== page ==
Friday, December 20, 2013
Minnesota Archbishop John Nienstedt steps aside while ‘inappropriate contact’ investigated
Photo (Courtesy) http://www.mprnews.org/story/2013/10/23/catholic-church/nienstedt-breaks-silence-no-offending-priests-in-archdiocese
By David Gibson | Religion News Service, Published: December 17
Twin Cities Archbishop John Nienstedt, already under fire for failing to take action against priests suspected of abuse, announced Tuesday (Dec. 17) that he is stepping aside temporarily after a minor accused the outspoken archbishop of touching his buttocks during a group photo after a 2009 confirmation ceremony.
In what he called “a difficult letter for me to write,” Nienstedt says he learned of the allegation during the weekend. He said he does not know the young man and he presumes his accuser to be “sincere in believing what he claims.”
But he rejected the charge as “absolutely and entirely false.”
“I normally stand for those photos with one hand on my crozier (staff) and the other either on the right shoulder of the newly confirmed or on my pallium (the short stole), which hangs from my chest,” Nienstedt explained. “I do that deliberately, and there are hundreds of photographs to verify that fact.”
The age of the accuser has not been disclosed. Catholic children can be confirmed between the ages of 7 and 16, after they receive First Communion, though confirmation usually takes place when they are about 13 years old.
“I have never once engaged in any inappropriate contact with a minor,” he added. “True, I am a sinner, but my sins do not include any kind of abuse of minors.”
A statement from the Archdiocese of St. Paul and Minneapolis said that as soon as the allegation was made, it was reported to police as required by civil law and church policies. Nienstedt decided to temporarily step aside, pending the outcome of the police investigation, after consulting with the pope’s ambassador to Washington.
Nienstedt could return to his duties right away if he is cleared; there is no timetable for the investigation, though the archbishop wrote that he hopes it can be “can be thorough but quick.” He said he will have no further public comment on the matter until it is resolved.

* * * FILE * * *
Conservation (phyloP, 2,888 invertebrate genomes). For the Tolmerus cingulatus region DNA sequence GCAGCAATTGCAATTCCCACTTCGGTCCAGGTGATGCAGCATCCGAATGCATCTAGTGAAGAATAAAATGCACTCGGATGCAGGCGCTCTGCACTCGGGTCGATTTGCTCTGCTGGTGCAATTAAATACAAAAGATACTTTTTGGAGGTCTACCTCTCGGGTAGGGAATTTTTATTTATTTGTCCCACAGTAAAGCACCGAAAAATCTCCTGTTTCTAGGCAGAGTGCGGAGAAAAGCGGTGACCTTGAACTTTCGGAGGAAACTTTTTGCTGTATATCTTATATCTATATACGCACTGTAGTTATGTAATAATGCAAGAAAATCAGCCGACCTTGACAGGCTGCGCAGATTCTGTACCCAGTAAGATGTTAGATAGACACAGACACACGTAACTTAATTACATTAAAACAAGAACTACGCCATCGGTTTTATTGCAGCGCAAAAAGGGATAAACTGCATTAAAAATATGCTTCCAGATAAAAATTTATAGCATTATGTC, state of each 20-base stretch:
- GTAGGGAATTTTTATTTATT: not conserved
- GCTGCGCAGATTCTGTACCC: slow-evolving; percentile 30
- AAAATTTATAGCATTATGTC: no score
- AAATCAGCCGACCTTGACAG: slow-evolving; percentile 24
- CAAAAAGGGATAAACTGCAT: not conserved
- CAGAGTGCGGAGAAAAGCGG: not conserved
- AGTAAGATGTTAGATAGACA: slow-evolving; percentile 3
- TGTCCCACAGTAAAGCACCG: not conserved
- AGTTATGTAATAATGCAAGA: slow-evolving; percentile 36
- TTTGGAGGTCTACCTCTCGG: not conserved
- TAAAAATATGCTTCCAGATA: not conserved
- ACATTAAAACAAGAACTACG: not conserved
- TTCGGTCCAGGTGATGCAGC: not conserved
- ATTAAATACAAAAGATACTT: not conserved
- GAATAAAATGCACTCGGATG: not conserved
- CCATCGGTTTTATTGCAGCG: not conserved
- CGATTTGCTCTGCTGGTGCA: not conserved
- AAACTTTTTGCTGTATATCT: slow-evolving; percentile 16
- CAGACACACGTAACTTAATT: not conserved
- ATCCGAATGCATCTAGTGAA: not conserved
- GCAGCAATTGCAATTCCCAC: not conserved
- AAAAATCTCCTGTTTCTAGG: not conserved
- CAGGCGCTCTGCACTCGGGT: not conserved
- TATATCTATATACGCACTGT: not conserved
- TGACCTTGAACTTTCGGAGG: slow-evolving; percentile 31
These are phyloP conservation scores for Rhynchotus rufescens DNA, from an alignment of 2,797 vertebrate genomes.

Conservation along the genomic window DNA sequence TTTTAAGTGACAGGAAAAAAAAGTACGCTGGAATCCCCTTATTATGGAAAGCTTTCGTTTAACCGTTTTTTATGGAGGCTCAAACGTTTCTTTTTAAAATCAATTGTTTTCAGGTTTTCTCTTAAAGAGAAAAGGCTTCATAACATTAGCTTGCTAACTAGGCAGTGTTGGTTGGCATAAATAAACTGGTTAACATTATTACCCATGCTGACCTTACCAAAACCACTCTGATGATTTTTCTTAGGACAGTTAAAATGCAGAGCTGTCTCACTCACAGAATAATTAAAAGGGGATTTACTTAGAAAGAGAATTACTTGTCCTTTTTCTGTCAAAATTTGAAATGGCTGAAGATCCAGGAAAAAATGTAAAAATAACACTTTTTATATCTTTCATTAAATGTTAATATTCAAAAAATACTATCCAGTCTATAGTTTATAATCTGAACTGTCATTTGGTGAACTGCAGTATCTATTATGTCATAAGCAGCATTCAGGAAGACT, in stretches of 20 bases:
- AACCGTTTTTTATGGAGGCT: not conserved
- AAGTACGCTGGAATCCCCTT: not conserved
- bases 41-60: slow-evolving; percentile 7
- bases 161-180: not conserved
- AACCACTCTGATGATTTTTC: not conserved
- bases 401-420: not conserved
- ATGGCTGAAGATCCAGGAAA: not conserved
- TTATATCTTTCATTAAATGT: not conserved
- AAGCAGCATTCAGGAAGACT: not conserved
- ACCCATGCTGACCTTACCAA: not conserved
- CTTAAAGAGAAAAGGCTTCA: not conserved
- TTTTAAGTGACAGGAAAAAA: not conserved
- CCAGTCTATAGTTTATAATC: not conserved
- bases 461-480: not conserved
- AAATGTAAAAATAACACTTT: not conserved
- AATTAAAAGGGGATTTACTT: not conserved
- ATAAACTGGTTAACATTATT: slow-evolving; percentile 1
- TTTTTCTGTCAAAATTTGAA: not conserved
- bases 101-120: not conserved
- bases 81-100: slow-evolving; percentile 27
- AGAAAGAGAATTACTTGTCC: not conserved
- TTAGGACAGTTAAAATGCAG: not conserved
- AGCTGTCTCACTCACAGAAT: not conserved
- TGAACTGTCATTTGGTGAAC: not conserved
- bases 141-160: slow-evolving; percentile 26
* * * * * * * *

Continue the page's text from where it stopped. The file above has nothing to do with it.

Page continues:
Nienstedt acknowledged that he has been a lightning rod for criticism because of his “strong stands” on a range of culture war issues. He has been especially outspoken against gay marriage, which Minnesota legalized earlier this year in part because of what political observers say was a backlash against Nienstedt’s harsh rhetoric.
In September, Nienstedt said he believes gay marriage, contraception, sodomy and pornography are the work of Satan, and in 2012 he wrote to the mother of a gay man to say her “eternal salvation” depended on accepting church teaching against homosexuality.
But for much of this year Nienstedt has been on the defensive over reports — contained in church documents leaked by a whistleblower who worked for the Archdiocese of St. Paul and Minneapolis — that he shielded and even promoted priests accused of sex abuse and possessing child pornography.
In a 2012 draft of a letter to the Vatican on the priest with pornography, Nienstedt wrote that if he did not report the priest it “could expose the archdiocese, as well as myself, to criminal prosecution.” Nienstedt never sent the letter, however, and insisted he had done nothing wrong and followed all appropriate church and civil laws.
But local police reopened the investigation in that case — though they say Nienstedt is not a target — and the archbishop established a task force to review all church records and recommend reforms to tighten archdiocesan policies.
The archdiocese said that the response to the accusation against Nienstedt showed that its policies were working.
Just last Sunday (Dec. 15), Nienstedt delivered a homily at a parish in Edina, Minn., and apologized for not being more aggressive in pursuing abuse cases when he took over as archbishop in 2008.
“When I arrived here ... one of the first things I was told was that this whole issue of clerical sex abuse had been taken care of and I didn’t have to worry about it,” he said. “Unfortunately I believed that. ... And so my biggest apology today is to say I overlooked this. I should have investigated it a lot more than I did. When the story started to break at the end of September, I was as surprised as anyone else.”
The explanation did not mollify critics inside or outside the church, but Nienstedt was praised for voluntarily stepping aside Tuesday while the allegations are investigated by police.
“This action demonstrates that no one in the church, whether bishop or employee, should be protected from the consequences of such allegations,” said a statement from Voice of the Faithful, a reform group that had already called on Nienstedt to resign because of his past record on abuse cases.